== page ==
Wang Jing

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Wang, a volunteer journalist for the independent human rights news website 64 Tianwang, was arrested on December 10, 2014, while photographing protesters near the Beijing headquarters of the state-run broadcasting agency China Central Television, according to news reports that cited Huang Qi, founder and editor of the website.

In April 2016, Wang was sentenced to four years and 10 months in prison for "picking quarrels and provoking trouble." 64 Tianwang published what it described as a copy of the verdict. It said Wang "caused serious disruptions of online order" by posting "a large amount of information that is unconfirmed and defaming to the work of governmental agencies" in articles for 64 Tianwang and other websites. The court cited articles Wang wrote about protests and reports of Chinese police harassing, detaining, and beating protesters, according to 64 Tianwang.

In March 2014, Wang was detained by Chinese authorities after she and two other volunteer journalists published a report on 64 Tianwang about an attempted self-immolation and the defacing of a portrait in Tiananmen Square, news reports said. On that occasion she was held on suspicion of "picking quarrels and provoking trouble" but released on bail about a month later, the reports said. She was not charged at the time.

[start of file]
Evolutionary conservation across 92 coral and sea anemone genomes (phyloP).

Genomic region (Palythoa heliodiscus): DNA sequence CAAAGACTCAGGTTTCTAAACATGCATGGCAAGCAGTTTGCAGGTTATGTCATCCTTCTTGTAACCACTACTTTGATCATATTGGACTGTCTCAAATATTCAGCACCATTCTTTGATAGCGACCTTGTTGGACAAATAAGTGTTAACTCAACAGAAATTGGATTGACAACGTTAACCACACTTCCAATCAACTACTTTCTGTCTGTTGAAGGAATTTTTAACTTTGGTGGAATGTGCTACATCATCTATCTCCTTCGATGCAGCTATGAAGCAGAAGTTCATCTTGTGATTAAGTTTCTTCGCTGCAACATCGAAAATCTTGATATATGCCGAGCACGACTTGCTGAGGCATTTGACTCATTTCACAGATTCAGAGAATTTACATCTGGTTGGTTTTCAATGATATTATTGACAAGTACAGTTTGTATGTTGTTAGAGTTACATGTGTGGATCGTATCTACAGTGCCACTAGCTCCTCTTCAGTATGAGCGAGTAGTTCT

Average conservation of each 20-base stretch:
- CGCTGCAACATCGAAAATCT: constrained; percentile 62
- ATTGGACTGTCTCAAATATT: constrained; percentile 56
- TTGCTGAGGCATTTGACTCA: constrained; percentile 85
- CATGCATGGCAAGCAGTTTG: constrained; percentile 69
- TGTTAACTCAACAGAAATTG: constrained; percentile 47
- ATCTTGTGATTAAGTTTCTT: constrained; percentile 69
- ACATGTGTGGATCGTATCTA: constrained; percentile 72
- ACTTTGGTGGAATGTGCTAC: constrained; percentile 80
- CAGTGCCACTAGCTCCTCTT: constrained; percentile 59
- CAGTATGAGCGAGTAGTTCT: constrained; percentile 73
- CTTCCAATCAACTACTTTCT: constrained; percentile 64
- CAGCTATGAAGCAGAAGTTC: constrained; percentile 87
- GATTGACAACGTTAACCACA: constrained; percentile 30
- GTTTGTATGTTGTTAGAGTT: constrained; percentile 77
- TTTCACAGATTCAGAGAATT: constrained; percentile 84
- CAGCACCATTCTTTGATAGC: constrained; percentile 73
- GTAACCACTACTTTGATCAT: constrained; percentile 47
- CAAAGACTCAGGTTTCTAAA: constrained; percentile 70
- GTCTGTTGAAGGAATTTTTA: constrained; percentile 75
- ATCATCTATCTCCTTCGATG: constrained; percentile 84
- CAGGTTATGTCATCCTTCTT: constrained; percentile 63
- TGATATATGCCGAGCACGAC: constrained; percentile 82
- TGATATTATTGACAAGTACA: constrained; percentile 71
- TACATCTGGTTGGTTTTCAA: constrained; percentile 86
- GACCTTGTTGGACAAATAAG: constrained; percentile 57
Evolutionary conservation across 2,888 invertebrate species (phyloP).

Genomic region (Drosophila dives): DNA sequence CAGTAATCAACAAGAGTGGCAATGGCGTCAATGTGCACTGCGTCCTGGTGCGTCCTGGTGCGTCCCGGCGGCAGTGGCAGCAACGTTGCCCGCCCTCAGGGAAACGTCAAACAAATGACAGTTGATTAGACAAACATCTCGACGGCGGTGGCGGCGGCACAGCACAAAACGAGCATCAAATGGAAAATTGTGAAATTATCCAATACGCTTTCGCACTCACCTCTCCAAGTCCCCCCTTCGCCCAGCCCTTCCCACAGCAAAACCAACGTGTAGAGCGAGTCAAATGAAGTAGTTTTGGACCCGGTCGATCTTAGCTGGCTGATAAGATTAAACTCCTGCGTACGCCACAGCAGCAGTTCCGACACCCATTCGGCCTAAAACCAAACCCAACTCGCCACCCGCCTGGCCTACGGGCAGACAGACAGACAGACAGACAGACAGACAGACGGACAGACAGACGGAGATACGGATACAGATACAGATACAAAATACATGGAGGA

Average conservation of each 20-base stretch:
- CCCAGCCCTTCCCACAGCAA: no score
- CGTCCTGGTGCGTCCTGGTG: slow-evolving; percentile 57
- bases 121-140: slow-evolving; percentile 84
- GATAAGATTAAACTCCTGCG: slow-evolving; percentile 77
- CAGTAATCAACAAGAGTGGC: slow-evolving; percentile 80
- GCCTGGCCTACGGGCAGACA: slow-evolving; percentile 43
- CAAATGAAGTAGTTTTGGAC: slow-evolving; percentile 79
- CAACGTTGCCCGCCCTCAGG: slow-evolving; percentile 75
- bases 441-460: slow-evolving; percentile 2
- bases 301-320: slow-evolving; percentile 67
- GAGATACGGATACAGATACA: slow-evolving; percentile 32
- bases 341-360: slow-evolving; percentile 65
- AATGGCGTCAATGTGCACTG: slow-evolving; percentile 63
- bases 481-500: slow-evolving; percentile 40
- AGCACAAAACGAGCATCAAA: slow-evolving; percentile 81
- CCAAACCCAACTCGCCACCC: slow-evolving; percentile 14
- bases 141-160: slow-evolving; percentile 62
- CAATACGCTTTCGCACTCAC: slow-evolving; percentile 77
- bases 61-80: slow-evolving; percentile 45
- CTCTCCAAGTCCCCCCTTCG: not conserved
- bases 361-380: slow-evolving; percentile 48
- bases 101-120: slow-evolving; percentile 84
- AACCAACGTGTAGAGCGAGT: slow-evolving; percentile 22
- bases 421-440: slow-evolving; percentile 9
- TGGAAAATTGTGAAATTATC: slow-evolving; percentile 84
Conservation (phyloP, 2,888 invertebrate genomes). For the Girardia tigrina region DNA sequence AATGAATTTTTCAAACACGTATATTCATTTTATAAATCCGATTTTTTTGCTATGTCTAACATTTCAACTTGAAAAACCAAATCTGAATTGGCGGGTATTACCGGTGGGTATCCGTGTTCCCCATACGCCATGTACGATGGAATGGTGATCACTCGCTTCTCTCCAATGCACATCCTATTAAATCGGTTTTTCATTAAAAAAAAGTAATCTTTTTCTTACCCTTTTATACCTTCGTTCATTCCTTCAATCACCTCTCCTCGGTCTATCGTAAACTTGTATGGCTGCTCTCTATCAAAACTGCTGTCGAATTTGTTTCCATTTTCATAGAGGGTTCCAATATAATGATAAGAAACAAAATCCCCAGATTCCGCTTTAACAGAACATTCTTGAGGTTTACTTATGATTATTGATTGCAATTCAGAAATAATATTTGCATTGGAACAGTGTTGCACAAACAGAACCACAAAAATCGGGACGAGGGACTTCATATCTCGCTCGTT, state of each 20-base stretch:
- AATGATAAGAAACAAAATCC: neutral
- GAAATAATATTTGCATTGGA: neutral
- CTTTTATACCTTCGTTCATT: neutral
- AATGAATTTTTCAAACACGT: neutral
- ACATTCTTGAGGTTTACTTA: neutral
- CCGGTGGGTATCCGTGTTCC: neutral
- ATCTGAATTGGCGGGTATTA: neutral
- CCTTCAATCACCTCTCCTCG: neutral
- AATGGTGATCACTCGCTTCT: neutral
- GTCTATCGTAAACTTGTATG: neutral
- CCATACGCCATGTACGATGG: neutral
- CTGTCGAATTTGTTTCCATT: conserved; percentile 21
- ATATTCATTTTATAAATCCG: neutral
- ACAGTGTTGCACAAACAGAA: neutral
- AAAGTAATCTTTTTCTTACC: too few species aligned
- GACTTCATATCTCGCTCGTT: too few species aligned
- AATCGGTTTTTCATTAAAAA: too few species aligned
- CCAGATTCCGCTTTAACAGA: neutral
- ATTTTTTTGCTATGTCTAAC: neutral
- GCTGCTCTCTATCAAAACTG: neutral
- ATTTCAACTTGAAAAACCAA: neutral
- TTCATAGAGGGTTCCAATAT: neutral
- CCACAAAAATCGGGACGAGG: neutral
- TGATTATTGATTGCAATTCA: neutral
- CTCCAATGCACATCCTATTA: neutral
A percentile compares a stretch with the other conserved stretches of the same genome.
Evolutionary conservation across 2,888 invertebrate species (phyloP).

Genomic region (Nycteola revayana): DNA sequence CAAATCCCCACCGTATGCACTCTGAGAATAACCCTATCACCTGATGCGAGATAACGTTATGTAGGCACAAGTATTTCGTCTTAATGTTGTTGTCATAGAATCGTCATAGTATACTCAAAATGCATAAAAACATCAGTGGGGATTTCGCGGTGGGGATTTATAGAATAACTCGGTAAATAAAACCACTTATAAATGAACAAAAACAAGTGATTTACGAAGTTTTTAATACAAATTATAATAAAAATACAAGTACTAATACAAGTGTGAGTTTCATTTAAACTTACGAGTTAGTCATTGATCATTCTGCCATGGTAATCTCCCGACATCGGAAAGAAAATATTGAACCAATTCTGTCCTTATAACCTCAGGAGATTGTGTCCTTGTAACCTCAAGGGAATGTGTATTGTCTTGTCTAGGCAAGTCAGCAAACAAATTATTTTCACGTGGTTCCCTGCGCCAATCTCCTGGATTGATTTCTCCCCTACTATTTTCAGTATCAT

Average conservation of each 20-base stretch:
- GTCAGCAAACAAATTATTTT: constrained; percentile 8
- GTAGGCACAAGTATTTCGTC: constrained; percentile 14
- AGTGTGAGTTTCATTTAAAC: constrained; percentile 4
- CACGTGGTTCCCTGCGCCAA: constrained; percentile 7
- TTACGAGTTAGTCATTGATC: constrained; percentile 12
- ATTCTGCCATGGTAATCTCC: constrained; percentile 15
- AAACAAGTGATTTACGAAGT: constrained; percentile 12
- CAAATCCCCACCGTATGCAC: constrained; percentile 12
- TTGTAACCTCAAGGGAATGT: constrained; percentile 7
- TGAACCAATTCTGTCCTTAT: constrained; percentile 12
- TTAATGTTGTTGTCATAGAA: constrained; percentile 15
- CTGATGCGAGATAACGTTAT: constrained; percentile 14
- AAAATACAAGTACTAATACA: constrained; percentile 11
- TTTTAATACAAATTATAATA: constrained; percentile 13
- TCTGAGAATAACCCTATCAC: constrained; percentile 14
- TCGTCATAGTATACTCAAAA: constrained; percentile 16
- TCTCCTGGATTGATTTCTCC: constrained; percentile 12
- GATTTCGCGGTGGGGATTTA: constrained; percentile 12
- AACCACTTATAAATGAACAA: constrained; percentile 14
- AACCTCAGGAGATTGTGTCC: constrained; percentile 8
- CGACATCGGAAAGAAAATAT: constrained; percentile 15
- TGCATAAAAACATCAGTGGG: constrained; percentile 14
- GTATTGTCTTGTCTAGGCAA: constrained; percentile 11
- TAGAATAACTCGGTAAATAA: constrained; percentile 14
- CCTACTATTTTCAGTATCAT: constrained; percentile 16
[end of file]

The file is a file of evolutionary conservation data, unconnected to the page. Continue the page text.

Wang has a brain tumor and her condition has deteriorated in custody, according to Radio Free Asia. The Hong Kong-based group Chinese Human Rights Defenders, citing her lawyer, reported that she was beaten repeatedly by local police and force-fed after she staged hunger strikes to protest her mistreatment.

As of late 2017, Wang was being held at Jilin Women's Prison in Jilin province. Wang's mother Sun Yanhua told CPJ that Wang was taken to the prison's hospital in October 2016. A 64 Tianwang volunteer told CPJ in late 2017 that Wang’s application for medical parole was rejected and that Wang is in poor health. CPJ was unable to determine Wang’s health status in late 2018. When CPJ called the Jilin City Public Security Bureau in September 2018, the officer who answered the phone immediately hung up at the mention of Wang’s name.

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